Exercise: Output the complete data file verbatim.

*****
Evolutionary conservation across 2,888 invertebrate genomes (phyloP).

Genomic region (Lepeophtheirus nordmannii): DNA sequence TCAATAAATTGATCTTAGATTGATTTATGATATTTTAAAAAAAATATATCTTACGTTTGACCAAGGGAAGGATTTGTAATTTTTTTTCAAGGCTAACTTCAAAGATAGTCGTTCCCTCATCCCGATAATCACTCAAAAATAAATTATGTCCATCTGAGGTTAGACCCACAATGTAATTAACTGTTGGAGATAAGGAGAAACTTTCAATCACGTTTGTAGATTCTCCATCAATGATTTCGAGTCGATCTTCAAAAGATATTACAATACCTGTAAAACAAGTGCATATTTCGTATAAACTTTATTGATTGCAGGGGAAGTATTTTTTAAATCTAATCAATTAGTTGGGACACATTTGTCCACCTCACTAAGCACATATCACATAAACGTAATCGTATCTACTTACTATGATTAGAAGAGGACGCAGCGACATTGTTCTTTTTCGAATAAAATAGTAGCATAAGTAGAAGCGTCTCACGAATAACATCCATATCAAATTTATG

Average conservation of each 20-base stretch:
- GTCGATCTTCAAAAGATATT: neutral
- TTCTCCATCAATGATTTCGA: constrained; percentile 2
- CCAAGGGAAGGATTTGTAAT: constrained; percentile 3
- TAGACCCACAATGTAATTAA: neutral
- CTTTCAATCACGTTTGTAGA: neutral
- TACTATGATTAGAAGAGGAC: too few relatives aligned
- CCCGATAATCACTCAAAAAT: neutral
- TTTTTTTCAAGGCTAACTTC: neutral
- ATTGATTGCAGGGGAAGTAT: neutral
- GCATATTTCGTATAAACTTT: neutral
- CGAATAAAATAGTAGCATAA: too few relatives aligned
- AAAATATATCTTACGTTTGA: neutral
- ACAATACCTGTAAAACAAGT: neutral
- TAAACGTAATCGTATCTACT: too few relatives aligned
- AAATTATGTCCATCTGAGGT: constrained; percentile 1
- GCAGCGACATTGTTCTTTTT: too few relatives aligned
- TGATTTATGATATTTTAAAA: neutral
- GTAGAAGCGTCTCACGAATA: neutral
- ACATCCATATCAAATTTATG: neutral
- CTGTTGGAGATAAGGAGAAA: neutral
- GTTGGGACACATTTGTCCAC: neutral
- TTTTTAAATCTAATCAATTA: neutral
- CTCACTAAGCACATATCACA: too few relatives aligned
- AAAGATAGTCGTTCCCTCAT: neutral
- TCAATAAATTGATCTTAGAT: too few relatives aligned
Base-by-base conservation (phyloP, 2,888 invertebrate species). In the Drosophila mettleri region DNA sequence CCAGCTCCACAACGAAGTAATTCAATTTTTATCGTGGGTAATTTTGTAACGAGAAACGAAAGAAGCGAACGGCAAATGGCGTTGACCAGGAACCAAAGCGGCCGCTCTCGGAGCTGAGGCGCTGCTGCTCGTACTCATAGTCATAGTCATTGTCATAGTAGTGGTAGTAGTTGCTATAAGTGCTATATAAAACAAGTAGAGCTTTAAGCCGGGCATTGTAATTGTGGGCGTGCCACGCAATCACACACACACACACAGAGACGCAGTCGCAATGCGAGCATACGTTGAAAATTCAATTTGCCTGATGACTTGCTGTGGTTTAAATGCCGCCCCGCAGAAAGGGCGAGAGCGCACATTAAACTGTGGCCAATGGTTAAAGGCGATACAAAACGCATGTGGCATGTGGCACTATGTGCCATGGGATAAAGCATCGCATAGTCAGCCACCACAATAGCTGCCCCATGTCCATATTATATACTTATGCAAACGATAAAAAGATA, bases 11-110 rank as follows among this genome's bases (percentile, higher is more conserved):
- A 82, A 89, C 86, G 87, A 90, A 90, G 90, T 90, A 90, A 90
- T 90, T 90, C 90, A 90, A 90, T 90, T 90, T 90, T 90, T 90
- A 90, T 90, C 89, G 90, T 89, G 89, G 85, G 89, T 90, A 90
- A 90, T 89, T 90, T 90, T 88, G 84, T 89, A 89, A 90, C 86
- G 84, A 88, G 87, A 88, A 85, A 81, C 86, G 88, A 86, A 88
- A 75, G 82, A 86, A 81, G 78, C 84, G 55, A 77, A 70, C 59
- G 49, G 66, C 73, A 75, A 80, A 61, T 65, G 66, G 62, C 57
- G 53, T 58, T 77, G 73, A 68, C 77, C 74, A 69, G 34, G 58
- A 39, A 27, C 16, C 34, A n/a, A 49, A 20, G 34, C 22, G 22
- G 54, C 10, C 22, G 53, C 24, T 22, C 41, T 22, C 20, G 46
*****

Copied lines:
Evolutionary conservation across 2,888 invertebrate genomes (phyloP).

Genomic region (Lepeophtheirus nordmannii): DNA sequence TCAATAAATTGATCTTAGATTGATTTATGATATTTTAAAAAAAATATATCTTACGTTTGACCAAGGGAAGGATTTGTAATTTTTTTTCAAGGCTAACTTCAAAGATAGTCGTTCCCTCATCCCGATAATCACTCAAAAATAAATTATGTCCATCTGAGGTTAGACCCACAATGTAATTAACTGTTGGAGATAAGGAGAAACTTTCAATCACGTTTGTAGATTCTCCATCAATGATTTCGAGTCGATCTTCAAAAGATATTACAATACCTGTAAAACAAGTGCATATTTCGTATAAACTTTATTGATTGCAGGGGAAGTATTTTTTAAATCTAATCAATTAGTTGGGACACATTTGTCCACCTCACTAAGCACATATCACATAAACGTAATCGTATCTACTTACTATGATTAGAAGAGGACGCAGCGACATTGTTCTTTTTCGAATAAAATAGTAGCATAAGTAGAAGCGTCTCACGAATAACATCCATATCAAATTTATG

Average conservation of each 20-base stretch:
- GTCGATCTTCAAAAGATATT: neutral
- TTCTCCATCAATGATTTCGA: constrained; percentile 2
- CCAAGGGAAGGATTTGTAAT: constrained; percentile 3
- TAGACCCACAATGTAATTAA: neutral
- CTTTCAATCACGTTTGTAGA: neutral
- TACTATGATTAGAAGAGGAC: too few relatives aligned
- CCCGATAATCACTCAAAAAT: neutral
- TTTTTTTCAAGGCTAACTTC: neutral
- ATTGATTGCAGGGGAAGTAT: neutral
- GCATATTTCGTATAAACTTT: neutral
- CGAATAAAATAGTAGCATAA: too few relatives aligned
- AAAATATATCTTACGTTTGA: neutral
- ACAATACCTGTAAAACAAGT: neutral
- TAAACGTAATCGTATCTACT: too few relatives aligned
- AAATTATGTCCATCTGAGGT: constrained; percentile 1
- GCAGCGACATTGTTCTTTTT: too few relatives aligned
- TGATTTATGATATTTTAAAA: neutral
- GTAGAAGCGTCTCACGAATA: neutral
- ACATCCATATCAAATTTATG: neutral
- CTGTTGGAGATAAGGAGAAA: neutral
- GTTGGGACACATTTGTCCAC: neutral
- TTTTTAAATCTAATCAATTA: neutral
- CTCACTAAGCACATATCACA: too few relatives aligned
- AAAGATAGTCGTTCCCTCAT: neutral
- TCAATAAATTGATCTTAGAT: too few relatives aligned
Base-by-base conservation (phyloP, 2,888 invertebrate species). In the Drosophila mettleri region DNA sequence CCAGCTCCACAACGAAGTAATTCAATTTTTATCGTGGGTAATTTTGTAACGAGAAACGAAAGAAGCGAACGGCAAATGGCGTTGACCAGGAACCAAAGCGGCCGCTCTCGGAGCTGAGGCGCTGCTGCTCGTACTCATAGTCATAGTCATTGTCATAGTAGTGGTAGTAGTTGCTATAAGTGCTATATAAAACAAGTAGAGCTTTAAGCCGGGCATTGTAATTGTGGGCGTGCCACGCAATCACACACACACACACAGAGACGCAGTCGCAATGCGAGCATACGTTGAAAATTCAATTTGCCTGATGACTTGCTGTGGTTTAAATGCCGCCCCGCAGAAAGGGCGAGAGCGCACATTAAACTGTGGCCAATGGTTAAAGGCGATACAAAACGCATGTGGCATGTGGCACTATGTGCCATGGGATAAAGCATCGCATAGTCAGCCACCACAATAGCTGCCCCATGTCCATATTATATACTTATGCAAACGATAAAAAGATA, bases 11-110 rank as follows among this genome's bases (percentile, higher is more conserved):
- A 82, A 89, C 86, G 87, A 90, A 90, G 90, T 90, A 90, A 90
- T 90, T 90, C 90, A 90, A 90, T 90, T 90, T 90, T 90, T 90
- A 90, T 90, C 89, G 90, T 89, G 89, G 85, G 89, T 90, A 90
- A 90, T 89, T 90, T 90, T 88, G 84, T 89, A 89, A 90, C 86
- G 84, A 88, G 87, A 88, A 85, A 81, C 86, G 88, A 86, A 88
- A 75, G 82, A 86, A 81, G 78, C 84, G 55, A 77, A 70, C 59
- G 49, G 66, C 73, A 75, A 80, A 61, T 65, G 66, G 62, C 57
- G 53, T 58, T 77, G 73, A 68, C 77, C 74, A 69, G 34, G 58
- A 39, A 27, C 16, C 34, A n/a, A 49, A 20, G 34, C 22, G 22
- G 54, C 10, C 22, G 53, C 24, T 22, C 41, T 22, C 20, G 46